Aside from memory, research shows that DHA also affects learning. A study published in the journal Pharmacological Research noted that the brain takes up more DHA than any other fatty acid and uses it very quickly. [21] Being deficient in DHA has been linked to poor learning in children and younger adults, and cognitive decline in older adults.

Like oleic acid, EPA and DHA support healthy immune functions. In a study that appeared in the International Journal of Molecular Sciences, researchers reported that both omega-3s can positively influence your body’s production of certain immune cells. EPA and DHA can also help you maintain a healthy immune system by supporting optimal immune regulation. [22]

Thanks to their ability to support certain immune cells, EPA and DHA can also help you maintain healthy bones. Research shows that certain immune cells produce signaling molecules that help activate osteoclasts – cells that degrade bone. But because EPA and DHA help support healthy activity of these immune cells, supplementing with these omega-3s supports healthy bone growth and development. [23]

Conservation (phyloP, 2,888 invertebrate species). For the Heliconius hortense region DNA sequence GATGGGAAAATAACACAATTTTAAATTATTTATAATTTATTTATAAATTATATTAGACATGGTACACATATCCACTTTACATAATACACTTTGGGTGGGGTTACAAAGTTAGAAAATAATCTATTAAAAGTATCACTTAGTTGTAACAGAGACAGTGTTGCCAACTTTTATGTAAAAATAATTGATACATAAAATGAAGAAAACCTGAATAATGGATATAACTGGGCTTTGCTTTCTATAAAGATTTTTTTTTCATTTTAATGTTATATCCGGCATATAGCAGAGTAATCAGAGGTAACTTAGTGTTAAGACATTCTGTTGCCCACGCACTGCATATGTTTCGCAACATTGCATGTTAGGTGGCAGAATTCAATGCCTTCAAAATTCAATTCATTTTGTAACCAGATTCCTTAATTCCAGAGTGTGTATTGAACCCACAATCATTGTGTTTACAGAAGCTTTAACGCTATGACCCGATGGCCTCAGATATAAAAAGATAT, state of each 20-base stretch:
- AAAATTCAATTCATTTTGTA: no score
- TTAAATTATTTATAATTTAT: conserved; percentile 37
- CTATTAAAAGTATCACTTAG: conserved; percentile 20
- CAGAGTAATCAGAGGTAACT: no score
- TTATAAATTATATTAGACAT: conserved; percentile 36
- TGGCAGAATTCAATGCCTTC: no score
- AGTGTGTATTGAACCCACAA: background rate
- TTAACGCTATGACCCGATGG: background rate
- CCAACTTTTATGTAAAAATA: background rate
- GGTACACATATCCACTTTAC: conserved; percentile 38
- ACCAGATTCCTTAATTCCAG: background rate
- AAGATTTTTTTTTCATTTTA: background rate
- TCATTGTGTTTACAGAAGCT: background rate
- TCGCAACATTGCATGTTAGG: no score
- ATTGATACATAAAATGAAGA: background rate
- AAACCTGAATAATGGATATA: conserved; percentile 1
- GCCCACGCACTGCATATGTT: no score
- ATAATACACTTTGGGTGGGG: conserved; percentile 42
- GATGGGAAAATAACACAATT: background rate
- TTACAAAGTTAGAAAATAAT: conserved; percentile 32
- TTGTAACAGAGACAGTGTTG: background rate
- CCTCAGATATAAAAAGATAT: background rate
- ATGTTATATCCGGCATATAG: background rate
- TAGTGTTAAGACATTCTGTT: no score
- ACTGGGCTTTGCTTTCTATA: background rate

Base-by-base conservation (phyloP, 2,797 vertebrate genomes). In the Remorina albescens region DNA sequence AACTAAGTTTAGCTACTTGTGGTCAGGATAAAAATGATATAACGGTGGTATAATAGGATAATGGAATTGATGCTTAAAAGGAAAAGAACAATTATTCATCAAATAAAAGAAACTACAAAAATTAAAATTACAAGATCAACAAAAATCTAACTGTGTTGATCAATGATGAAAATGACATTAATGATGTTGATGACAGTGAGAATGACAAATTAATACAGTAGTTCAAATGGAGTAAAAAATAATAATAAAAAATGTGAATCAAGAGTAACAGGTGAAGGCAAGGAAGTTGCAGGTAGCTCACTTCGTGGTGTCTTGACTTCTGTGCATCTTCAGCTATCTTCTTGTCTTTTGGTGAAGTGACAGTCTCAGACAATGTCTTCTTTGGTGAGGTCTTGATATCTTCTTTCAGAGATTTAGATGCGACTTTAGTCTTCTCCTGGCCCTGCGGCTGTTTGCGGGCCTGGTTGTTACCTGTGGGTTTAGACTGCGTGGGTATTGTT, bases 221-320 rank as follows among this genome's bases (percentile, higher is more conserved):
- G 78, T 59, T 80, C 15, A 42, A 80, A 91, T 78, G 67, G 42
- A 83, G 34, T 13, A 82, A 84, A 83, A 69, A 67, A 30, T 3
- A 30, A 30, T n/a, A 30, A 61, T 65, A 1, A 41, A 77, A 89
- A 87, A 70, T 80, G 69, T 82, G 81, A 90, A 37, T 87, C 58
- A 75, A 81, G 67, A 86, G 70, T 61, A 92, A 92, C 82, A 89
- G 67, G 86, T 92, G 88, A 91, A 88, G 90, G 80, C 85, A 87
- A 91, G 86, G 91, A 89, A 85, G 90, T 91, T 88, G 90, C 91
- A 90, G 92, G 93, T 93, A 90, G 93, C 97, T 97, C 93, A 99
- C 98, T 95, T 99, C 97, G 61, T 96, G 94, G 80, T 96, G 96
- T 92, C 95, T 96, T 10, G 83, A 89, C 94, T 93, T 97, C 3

When it comes to the omega-6, linoleic acid, researchers have found that this essential fat has a special role to play in supporting heart health. Experts at the Harvard T.H. Chan School of Public Health suggest that replacing the saturated fat in your diet with LA can help you maintain healthy blood cholesterol levels that are already within the normal range. [24]

What’s more, a study published in the American Journal of Physiology – Endocrinology and Metabolism reports that LA can also support healthy blood sugar levels that are already within the normal range. [25]  

Why switch to Ahiflower Oil? 

Because of the important roles played by omega fatty acids in the human body, getting sufficient amounts of these healthy fats from your diet is absolutely necessary. But due to the limited sources of some of these fatty acids, obtaining them could be tricky, especially for people who follow restrictive diets.